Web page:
Martin J. Walsh
U.S. Secretary of Labor
to the 109th International Labor Conference
On the Occasion of the High-level Event: “Act Now, End Child Labour!”
The UN has declared 2021 as the International Year for the Elimination of Child Labor.
In the Biden-Harris Administration, and the U.S. Department of Labor, we recognize this as an important moment. It’s an opportunity to make a difference in the lives of millions of vulnerable children and families around the world. And it’s an obligation to take a stand for human rights. So we pledge to pursue bold action.
As we have just heard, an estimated 160 million children are subjected to child labor. 79 million of these children experience the worst forms of abuse, including forced labor and commercial sexual exploitation.
Those numbers represent untold trauma, suffering and lost opportunities. They also show that, for the first time in 20 years, global progress against child labor has stalled. The COVID-19 pandemic increased the economic vulnerability of millions of people around the world. And an additional 8.9 million children could end up in child labor by the end of 2022.
This is a wakeup call. We made progress on child labor due to decades of collective international action. But that progress can disappear if we are not vigilant.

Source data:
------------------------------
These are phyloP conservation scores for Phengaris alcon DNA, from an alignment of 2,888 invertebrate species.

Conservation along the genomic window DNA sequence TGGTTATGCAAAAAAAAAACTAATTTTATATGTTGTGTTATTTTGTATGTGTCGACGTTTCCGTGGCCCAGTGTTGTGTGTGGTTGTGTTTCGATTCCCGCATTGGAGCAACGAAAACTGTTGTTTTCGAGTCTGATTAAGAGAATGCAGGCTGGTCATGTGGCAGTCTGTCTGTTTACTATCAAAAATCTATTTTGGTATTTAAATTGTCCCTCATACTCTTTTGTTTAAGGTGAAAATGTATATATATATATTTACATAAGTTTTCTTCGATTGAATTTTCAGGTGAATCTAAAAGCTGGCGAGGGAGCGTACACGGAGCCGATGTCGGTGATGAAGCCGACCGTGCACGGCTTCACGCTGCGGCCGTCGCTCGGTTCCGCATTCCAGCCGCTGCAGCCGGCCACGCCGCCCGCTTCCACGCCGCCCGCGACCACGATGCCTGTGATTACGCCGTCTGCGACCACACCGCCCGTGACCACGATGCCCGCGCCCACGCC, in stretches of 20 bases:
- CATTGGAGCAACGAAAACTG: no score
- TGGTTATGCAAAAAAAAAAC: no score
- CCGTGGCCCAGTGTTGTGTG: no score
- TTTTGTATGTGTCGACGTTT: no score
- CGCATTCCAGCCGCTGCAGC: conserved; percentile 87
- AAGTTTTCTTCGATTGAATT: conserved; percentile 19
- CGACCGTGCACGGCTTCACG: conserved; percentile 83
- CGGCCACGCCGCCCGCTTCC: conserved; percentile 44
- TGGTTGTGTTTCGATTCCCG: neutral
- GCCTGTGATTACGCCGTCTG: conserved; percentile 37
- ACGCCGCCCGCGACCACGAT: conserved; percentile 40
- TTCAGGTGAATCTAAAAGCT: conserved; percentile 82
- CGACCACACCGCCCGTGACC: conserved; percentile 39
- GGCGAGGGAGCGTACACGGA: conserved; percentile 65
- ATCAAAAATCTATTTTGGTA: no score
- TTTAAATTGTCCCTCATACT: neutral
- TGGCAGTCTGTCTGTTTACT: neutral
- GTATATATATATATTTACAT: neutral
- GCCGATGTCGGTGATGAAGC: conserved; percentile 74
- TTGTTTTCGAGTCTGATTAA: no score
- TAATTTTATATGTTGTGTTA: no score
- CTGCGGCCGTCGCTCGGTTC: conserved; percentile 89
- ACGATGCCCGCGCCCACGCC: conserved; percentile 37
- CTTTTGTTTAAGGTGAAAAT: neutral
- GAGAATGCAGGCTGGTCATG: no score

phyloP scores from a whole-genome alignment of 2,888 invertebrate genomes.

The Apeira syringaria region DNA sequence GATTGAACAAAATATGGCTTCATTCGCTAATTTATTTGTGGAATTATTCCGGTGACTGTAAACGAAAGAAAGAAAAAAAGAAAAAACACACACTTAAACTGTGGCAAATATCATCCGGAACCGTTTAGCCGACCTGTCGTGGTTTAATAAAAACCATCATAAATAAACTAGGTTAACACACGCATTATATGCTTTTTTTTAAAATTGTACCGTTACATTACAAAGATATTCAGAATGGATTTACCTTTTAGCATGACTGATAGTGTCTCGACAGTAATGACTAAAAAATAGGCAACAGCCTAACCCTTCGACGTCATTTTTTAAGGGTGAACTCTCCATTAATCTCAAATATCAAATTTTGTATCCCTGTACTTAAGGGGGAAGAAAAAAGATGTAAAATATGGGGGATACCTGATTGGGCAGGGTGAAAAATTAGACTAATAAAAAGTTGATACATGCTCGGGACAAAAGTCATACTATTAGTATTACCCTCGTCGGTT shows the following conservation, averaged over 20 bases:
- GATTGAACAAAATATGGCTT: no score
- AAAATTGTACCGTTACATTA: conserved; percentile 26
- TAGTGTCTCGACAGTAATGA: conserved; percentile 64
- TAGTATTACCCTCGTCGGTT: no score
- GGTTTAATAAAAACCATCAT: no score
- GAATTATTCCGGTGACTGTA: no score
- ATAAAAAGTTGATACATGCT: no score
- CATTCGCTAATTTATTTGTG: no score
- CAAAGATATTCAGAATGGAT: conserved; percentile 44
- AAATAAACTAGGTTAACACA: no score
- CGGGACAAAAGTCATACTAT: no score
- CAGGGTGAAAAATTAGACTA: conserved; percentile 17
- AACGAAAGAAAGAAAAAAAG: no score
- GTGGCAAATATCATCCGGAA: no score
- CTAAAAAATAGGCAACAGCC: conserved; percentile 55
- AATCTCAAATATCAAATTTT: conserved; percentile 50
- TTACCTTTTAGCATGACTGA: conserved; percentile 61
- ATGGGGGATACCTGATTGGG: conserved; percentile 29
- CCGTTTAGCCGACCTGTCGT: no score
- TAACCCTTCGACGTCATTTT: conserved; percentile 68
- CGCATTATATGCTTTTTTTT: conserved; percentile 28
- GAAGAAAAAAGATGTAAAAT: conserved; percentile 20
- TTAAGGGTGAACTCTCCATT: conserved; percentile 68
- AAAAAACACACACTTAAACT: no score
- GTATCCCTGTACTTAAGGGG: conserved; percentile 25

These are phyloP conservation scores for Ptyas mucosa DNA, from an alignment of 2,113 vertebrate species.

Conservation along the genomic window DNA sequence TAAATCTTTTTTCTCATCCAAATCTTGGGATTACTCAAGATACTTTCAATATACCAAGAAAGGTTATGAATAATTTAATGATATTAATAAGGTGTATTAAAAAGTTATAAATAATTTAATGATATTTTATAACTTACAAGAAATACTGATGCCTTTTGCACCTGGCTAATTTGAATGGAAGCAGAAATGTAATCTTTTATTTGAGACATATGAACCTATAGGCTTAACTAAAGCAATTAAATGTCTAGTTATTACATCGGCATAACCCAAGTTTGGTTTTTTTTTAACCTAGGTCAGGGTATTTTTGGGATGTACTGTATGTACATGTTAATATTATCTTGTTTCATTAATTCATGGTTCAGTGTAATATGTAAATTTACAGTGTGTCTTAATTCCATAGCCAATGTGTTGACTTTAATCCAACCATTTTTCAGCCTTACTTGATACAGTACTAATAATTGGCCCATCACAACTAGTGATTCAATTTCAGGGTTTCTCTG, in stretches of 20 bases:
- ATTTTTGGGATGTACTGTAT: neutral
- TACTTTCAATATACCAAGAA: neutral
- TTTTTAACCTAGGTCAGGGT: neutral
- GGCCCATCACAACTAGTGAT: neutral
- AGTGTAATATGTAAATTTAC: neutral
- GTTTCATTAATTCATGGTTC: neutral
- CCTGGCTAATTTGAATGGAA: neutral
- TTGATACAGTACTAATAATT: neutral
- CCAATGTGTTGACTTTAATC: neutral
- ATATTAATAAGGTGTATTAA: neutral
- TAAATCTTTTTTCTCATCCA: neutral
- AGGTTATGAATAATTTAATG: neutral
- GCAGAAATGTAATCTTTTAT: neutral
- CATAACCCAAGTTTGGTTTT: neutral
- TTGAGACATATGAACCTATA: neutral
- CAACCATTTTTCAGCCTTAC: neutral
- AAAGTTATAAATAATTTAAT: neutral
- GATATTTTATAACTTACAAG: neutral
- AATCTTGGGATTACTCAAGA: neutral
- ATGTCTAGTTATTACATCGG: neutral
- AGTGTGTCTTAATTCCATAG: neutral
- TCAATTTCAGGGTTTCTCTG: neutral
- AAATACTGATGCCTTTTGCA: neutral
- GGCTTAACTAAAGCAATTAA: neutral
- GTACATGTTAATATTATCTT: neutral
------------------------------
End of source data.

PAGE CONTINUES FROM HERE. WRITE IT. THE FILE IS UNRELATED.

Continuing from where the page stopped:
The U.S. Department of Labor believes that a holistic approach has the best chance of success.
We must protect children’s rights while meeting the needs of their families, communities, and nations. That means working on every front to address root causes, including poverty, discrimination, and lack of access to education.
The U.S. is committed to working with our international partners, including the ILO and UNICEF. In our pledge for the International Year, the Department of Labor has committed to providing $57 million in 2021 for international action to eliminate child labor and forced labor.
We have also pledged to increase our efforts at home in the United States. We enforce child labor laws in every full investigation that we conduct under the U.S. Fair Labor Standards Act.
We make compliance a core component of training in our national agricultural enforcement and education initiative.
And we are joined by the State Department, the U.S. Agency of International Development, and the U.S. Trade Representative’s Office, in this pledge. The task before us is enormous.
It requires bold action to build back a better future for children and families. And it is more important than ever for all countries to recommit to the work of ensuring that no child is exploited or placed in harm’s way as a result of child labor.
President Biden has said, “internationally recognized human rights and fundamental freedoms are each, equally, the entitlement of all.” We are proud to stand with all of you, as we work collectively toward this goal.
Together, we can build a world where children are free to learn and achieve their potential. This is what we owe them. And this is our greatest hope for a better tomorrow.